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A good wine that does good things


The new Cadre 2007 Pinot Noir accomplishes two things that are uncommon for a wine, and so it deserve a special shoutout.

1. It’s a project of the Niven family (Baileyana and Tangent brands), who have done so much to elevate the visibility and quality of Edna Valley (San Luis Obispo County) wines. The name “Cadre” is an hommage to the four vineyards, owned by four families, whose grapes went into the blend (which is why the wine has a Central Coast AVA, not normally the most prestigious of appellations). The four vineyards/families are Laetitia (the Arroyo Grande Valley property owned by the Zilkhas), La Encantada (the Santa Rita Hills vineyard owned by Richard and Thekla Sanford), Bien Nacido (the vineyard in Santa Maria Valley owned by the Millers) and the Nivens’ own Edna Valley property, Firepeak.

These are all very highly respected vineyards and any bottle you get bearing any one of their names is almost certain to please. Moreover it’s not often that their owners get the proper credit for running them, so it’s good to see the press materials accompanying Cadre recognize them by name. All too often a bottle of wine seeks to bring attention only to itself and glory only to its own brand. The 2007 Cadre is a welcome difference in that it shines the light on others who deserve it.

2. The wine raises the interesting and controversial topic of whether a great Pinot Noir must necessarily come from a single vineyard or, failing that, at least  from nearly contiguous ones in the same growing region. I dealt with this topic extensively in my first book, A Wine Journey along the Russian River (which I’m happy to report U.C. Press is re-releasing in paperback form for the upcoming summer season, along with New Classic Winemakers of California). There are many who would argue that a Pinot Noir has to be grown all in one place in order to display the terroir that is such a vital component of its nature. These people of course take their direction from Burgundy where grand crus and even premier crus always are individual sites (which is the definition of “cru”). But I always wondered if it’s so, especially in California where we have no ancient tradition of cru. In my book I quote Gary Farrell as asking, rather rhetorically, “Who’s to say that a combination of, say, Rochioli West Block and Three Corner wouldn’t create a more complex wine?” (He was referring to two Pinot Noir blocks or sections of the Rochioli Vineyard.) I wrote: “For that matter, who’s to say that a blend of Russian River Valley and, say,  Santa Rita Hills Pinot Noir could not make a great wine?” For better or worse we never get to try such ambitious blends because the marketplace mitigates heavily against taking such risks, no matter how promising they seem. Well, now the combination of these four vineyards from four appellations in two counties proves conclusively that you can make great Pinot Noir sourced from areas far from each other. And mind you, the 2007 Cadre is a very lovely and sophisticated wine. The bottle price is $55 and production was 1,231 cases.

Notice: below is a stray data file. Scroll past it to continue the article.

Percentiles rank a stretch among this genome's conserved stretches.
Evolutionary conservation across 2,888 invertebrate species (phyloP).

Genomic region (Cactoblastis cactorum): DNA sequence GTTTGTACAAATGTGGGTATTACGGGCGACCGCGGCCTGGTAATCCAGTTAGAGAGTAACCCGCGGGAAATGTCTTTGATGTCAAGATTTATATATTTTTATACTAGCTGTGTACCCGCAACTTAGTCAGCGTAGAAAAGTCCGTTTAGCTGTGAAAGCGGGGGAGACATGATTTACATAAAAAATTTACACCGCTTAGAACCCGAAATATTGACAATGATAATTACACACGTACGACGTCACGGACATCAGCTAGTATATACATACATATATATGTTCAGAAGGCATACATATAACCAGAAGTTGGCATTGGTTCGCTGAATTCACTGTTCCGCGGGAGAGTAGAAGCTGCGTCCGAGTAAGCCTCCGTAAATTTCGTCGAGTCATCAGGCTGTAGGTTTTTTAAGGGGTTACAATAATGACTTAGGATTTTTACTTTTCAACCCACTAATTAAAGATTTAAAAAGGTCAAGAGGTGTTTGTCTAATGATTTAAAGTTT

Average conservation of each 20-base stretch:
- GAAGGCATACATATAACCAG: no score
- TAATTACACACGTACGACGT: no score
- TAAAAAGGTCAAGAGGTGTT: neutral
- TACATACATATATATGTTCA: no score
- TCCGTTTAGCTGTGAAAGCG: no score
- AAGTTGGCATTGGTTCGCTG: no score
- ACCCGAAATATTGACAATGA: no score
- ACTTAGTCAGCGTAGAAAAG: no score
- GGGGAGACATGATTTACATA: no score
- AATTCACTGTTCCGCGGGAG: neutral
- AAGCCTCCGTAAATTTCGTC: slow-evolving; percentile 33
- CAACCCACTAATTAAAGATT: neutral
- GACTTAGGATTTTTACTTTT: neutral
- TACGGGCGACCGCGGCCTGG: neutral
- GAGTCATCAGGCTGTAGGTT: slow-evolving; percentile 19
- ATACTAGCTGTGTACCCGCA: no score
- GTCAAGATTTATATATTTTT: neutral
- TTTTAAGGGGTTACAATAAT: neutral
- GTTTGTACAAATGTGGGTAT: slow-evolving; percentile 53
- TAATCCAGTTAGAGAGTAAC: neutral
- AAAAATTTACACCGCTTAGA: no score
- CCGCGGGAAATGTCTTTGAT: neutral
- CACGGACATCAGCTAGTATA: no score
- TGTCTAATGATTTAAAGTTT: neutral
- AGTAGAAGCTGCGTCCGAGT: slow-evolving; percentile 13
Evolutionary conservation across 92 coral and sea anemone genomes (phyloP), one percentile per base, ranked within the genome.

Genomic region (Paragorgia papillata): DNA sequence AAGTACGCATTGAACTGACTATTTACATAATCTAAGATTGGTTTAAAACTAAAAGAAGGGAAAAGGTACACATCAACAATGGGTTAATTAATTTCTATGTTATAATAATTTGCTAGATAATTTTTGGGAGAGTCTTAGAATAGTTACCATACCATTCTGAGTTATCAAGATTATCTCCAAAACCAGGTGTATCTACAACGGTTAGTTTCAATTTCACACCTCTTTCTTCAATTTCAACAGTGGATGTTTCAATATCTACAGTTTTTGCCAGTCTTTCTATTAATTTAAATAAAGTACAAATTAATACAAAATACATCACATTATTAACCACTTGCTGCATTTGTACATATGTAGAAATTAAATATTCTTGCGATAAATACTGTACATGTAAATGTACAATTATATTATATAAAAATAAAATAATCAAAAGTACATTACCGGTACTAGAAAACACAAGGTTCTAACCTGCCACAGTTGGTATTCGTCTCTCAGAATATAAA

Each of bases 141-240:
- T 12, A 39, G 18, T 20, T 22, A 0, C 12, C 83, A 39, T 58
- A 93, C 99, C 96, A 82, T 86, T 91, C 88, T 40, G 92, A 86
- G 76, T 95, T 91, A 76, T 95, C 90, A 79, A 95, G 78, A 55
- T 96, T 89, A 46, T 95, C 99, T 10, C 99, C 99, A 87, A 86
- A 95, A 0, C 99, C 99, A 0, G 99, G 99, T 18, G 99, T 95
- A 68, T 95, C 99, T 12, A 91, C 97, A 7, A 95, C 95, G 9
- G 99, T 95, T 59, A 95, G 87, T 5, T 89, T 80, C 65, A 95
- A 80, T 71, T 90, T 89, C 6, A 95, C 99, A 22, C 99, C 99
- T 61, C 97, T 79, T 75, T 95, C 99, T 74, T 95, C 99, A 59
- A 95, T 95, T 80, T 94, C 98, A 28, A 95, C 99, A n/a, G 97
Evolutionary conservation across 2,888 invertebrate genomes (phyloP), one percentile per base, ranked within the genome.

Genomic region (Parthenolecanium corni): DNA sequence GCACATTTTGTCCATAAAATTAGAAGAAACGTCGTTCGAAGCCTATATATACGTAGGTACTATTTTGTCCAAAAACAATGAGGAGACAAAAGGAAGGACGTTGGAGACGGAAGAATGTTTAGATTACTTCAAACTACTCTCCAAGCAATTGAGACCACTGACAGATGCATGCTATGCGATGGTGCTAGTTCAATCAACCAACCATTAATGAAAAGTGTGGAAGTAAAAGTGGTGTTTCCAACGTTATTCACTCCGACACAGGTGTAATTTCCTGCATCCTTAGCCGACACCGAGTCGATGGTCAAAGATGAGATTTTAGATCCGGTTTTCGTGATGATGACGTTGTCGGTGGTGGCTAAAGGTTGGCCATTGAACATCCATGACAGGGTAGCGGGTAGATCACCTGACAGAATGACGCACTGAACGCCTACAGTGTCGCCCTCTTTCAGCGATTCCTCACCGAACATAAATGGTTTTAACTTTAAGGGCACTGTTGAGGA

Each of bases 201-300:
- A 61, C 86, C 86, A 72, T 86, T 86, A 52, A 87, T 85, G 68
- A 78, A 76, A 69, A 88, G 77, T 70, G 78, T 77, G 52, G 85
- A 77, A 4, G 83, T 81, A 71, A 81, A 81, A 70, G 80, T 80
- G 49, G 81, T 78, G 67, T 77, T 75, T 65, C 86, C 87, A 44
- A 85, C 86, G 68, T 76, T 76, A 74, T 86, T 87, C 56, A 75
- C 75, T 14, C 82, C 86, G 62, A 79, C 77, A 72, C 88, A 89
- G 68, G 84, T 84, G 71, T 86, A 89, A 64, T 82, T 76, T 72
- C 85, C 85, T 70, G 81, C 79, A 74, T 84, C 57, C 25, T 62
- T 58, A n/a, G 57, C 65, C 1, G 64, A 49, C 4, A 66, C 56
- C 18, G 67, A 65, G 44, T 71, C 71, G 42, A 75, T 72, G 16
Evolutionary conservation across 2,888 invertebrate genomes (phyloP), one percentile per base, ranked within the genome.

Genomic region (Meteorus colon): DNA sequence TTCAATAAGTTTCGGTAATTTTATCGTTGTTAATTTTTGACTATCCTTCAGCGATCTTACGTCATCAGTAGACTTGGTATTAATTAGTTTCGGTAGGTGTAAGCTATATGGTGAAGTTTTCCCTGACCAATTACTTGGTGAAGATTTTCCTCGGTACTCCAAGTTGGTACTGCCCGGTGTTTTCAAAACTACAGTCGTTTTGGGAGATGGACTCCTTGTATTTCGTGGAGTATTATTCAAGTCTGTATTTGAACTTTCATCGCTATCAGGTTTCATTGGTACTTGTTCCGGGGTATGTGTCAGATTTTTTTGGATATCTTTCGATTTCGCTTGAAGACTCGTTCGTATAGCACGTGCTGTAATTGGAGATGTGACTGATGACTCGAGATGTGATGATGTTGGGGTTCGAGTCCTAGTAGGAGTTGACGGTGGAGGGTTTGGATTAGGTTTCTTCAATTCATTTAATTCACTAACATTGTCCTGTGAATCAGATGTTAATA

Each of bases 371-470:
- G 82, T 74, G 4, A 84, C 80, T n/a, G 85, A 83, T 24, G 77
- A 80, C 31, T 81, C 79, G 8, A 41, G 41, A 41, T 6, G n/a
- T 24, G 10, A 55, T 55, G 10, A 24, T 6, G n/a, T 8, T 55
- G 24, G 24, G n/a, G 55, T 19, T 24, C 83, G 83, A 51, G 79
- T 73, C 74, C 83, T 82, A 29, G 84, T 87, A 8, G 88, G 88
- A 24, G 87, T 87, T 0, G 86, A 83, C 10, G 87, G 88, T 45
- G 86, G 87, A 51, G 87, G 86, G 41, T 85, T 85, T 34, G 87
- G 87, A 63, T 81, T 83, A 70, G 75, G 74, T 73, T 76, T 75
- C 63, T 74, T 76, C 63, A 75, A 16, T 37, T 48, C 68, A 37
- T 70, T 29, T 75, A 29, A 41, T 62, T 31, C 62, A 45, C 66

1. This concept, while interesting and holding the potential for a complex wine, is paradoxical and antithetical to the “we got terroir” line touted by the owners of vineyards and producers of SVD wines. If each of those sites is distinct and unique, then why blend?

  2. Glen Camarena says:

    Can you provide a WS rating on the wine? Is it the typical Santa Barbara very fruit forward Pinot with lots of dark cherry or jammy strawberry? Are the tannins well structured and full, is the wine full bodied? When I think of sophisticated I think of Oregon Pinot’s which to me are very finessed and are not the style I prefer. I would appreciate your comments.

    Next where can you purchase the wine? Is it available though retail outlets?



  3. I got a chuckle out of this one.

    How about that WS rating Steve?



  4. EVO, I’m not allowed to reveal ratings before they’re published in the magazine.

  5. Good answer.

  6. I could tell you but then I’d have to kill you.

  7. I don’t think that this wine contradicts the “we got terrior” position or detracts from single-vineyard wines. I believe it’s a clever way to promote these vineyards and the wines made from them.

    SVD wines have a special place in the market; they are meant to showcase a particular site’s characteristics and ability to produce a stand-alone wine. This doesn’t necessarily mean they possess all qualities desired or couldn’t be improved. The very idea that each site brings unique and distinct characteristics is the entire concept behind a blend.

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